2. We are not in Adelaide but I have subscribed to your blog/newsletter and enjoyed reading them and learnt a lot. Looking back on 2020-21 when our old cat died and we adopted 3 kittens over next 6 months, we ended up leaving our vets we had gone to for 20y and signing on with a new vet practice. Our main reason was the inability to get an appointment with the senior vet with whom we had enjoyed a long and good relationship and on whose care and expertise we had come to rely. The senior vets were no longer doing consults – we were advised of this in an informal manner by a comment from a vet nurse while booking some treatment. No reason was given, no formal advice was provided to long standing and regular clients. We felt cast adrift. After another few months where two younger vets did look after us well (but both left) we researched another practice and transferred our cats. We’ve not met the owner of the new practice, but we are very happy that the vet we can see takes a special interest in cats, and we are able to get in to see her most of the time, and we are assured by her expertise and knowledge. Our final straw at the previous practice was after xray and examination on one cat’s rear leg by the senior vet, they were not available to talk to us about the outcome and deputed a young new vet to explain. Their explanation of our cat’s results and prognosis ended with the joyful news that she might well have to have her leg amputated. No discussion of how to treat or manage the condition. I think if our practice had given clients a formal (written) advice of ceasing to do consults, an explanation of why they were taking that approach, and how consults and treatments would be handled going forward. this might have stayed our move. I sense you have communicated your approach to your clients and unlike us they probably do not feel “cast out” and are happy to continue to attend your practice with the new regime. At least, you still do some consults. I realise from what you have written in the past that it is a very demanding profession and there is a shortage of vets in Australia all of which does not help the situation. I’ve found your explanation helpful. All the best for your future plans.

  3. Dear Andrew,
    you are correct a 3000km walk might not be a good idea when you hit the 70th mark. You have to do these things now. We just hope that we might be lucky enough to enjoy your service occasionally when our Jette needs you. Thanks for the last 20+ years of your commitment to our pets. You will come back from New Zealand won’t you? It will be a great achievement.
    Ollie, Sabine & Jette

    1. Thanks Sabine and Ollie. I’m sure you’ll see me around the clinic and like I said I’m always helping out. And I think my wife might have something to say about it if I don’t come back from New Zealand!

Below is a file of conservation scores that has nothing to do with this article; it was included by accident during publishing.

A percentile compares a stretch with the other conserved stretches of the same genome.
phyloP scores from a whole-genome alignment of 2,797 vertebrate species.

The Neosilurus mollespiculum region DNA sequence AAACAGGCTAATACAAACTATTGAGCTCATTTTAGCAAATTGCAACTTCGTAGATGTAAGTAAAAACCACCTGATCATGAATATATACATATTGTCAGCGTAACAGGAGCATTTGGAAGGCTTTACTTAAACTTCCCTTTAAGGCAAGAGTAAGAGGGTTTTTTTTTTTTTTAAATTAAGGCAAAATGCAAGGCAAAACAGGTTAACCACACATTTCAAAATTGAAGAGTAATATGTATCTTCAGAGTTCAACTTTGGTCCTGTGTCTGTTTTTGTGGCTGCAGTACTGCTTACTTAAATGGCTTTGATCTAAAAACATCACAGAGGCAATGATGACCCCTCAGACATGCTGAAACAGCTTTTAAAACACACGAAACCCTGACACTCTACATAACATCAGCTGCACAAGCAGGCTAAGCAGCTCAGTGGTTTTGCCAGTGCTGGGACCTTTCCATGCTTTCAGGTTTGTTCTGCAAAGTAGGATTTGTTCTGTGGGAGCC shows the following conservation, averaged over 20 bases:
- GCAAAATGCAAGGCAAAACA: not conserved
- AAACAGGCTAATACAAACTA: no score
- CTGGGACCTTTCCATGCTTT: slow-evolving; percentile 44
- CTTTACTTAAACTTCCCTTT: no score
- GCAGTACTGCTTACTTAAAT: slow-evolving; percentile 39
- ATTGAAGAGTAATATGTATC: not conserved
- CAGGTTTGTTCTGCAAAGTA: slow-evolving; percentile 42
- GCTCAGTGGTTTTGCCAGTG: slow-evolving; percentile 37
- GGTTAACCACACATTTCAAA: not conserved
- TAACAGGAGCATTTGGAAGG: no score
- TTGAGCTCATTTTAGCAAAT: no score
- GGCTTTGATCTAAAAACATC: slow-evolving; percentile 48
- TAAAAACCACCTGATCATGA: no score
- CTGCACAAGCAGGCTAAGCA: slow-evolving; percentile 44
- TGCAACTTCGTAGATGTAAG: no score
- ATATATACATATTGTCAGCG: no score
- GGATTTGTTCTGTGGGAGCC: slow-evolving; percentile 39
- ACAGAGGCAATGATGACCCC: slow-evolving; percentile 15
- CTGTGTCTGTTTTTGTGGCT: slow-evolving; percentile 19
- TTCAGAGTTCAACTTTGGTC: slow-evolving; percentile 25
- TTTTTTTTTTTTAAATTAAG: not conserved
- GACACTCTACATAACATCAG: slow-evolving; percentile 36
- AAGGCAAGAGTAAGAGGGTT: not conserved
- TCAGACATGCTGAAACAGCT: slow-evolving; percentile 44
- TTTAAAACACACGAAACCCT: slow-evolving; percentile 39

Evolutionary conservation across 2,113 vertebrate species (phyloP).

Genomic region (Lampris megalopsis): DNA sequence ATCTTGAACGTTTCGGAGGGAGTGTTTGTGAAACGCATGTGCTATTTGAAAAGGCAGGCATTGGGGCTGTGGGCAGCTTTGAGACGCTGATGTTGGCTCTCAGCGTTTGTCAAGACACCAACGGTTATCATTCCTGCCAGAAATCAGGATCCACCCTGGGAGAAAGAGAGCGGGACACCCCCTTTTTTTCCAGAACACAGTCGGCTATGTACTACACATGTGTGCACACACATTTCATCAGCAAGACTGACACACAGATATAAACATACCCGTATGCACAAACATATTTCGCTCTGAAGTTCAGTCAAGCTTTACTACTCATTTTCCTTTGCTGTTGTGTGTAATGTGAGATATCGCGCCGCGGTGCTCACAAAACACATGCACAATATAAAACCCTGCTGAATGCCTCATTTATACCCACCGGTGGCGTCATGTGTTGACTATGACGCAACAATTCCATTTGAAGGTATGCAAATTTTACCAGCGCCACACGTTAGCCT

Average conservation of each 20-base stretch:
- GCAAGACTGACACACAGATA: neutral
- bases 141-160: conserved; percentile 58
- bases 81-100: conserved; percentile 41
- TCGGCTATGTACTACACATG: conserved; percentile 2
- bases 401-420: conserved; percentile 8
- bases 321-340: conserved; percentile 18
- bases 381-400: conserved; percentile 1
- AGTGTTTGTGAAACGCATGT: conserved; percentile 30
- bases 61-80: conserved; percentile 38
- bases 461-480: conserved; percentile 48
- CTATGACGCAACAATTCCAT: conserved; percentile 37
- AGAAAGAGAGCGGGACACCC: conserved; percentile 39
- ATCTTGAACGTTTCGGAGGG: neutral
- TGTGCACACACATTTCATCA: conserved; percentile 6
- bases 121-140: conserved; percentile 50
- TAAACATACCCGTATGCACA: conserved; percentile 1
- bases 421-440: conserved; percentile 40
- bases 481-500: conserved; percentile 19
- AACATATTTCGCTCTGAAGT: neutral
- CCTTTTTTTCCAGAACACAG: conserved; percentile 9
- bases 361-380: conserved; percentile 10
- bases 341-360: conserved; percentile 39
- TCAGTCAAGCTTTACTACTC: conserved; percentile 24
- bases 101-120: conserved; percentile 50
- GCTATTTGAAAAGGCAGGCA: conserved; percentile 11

4. Thank you for your in-depth explanation as to what is going on etc etc. and what the future holds for you and the practice that you have worked so hard to build up over the years. I remember my first visit to see you when you were on the corner of Smith St and NE Road which was many many years ago now. My, my, you have come a long way since then.
    Life is too short to just work and no play so I wish you well in whatever you decide to undertake to stay “healthy”. You really do deserve it.

    1. Thanks Kareen. It’s great how many people like you have come along on the journey. Here’s to many happy years ahead.

    1. PS I started following your blog when I first moved to NZ from the UK and had to change the antihistamine that my dog took. I found your info very helpful. Thank you!

    2. Welcome back Andrew! Glad to see the transition you are doing, and have followed your Instagram. Looking forward to seeing the hiking updates. I’ll get to NZ before you, in Oct. The weather will be great for hiking in Dec. The portal is great by the way!

      1. Hi Beccy and Banana! I’m glad to hear the portal is working for you – have you put up a cool picture yet? Have a great time in New Zealand.

  5. Hi Andrew,
    It is very good to see you update blog and share your work and life plan. Hope you enjoy your 3000km walk in New Zealand. I am sure it gonna be a once in a life time experience and the days you are going to remember when you are old. I am looking forward to seeing your update in Ins.
    I deeply appreciate your years of hard work and keeping educate clients and public. I check your blog every time when my pets have any problem and always can find the most professional and accurate answer since we moved to Melbourne. I have to say your blog is much better than PetMed and other sources.
    Your team is amazing, other vets and nurses are all very professional and caring just like you. We used to make appointments with any vet available in your clinic.

    All the best to Walkerville Vet and your life,
    Wenxi, Tongtong, Kitty, Charli, Milo

  6. Thanks so much for the update Andrew – I thought I’d accidentally unsubscribed! Seriously though, your consideration in giving us these insights is very much appreciated. I lost my cat Mickey a bit over a year ago, but have recently adopted another rescue kitty, so will definitely be back when her vaccination is due! Cheers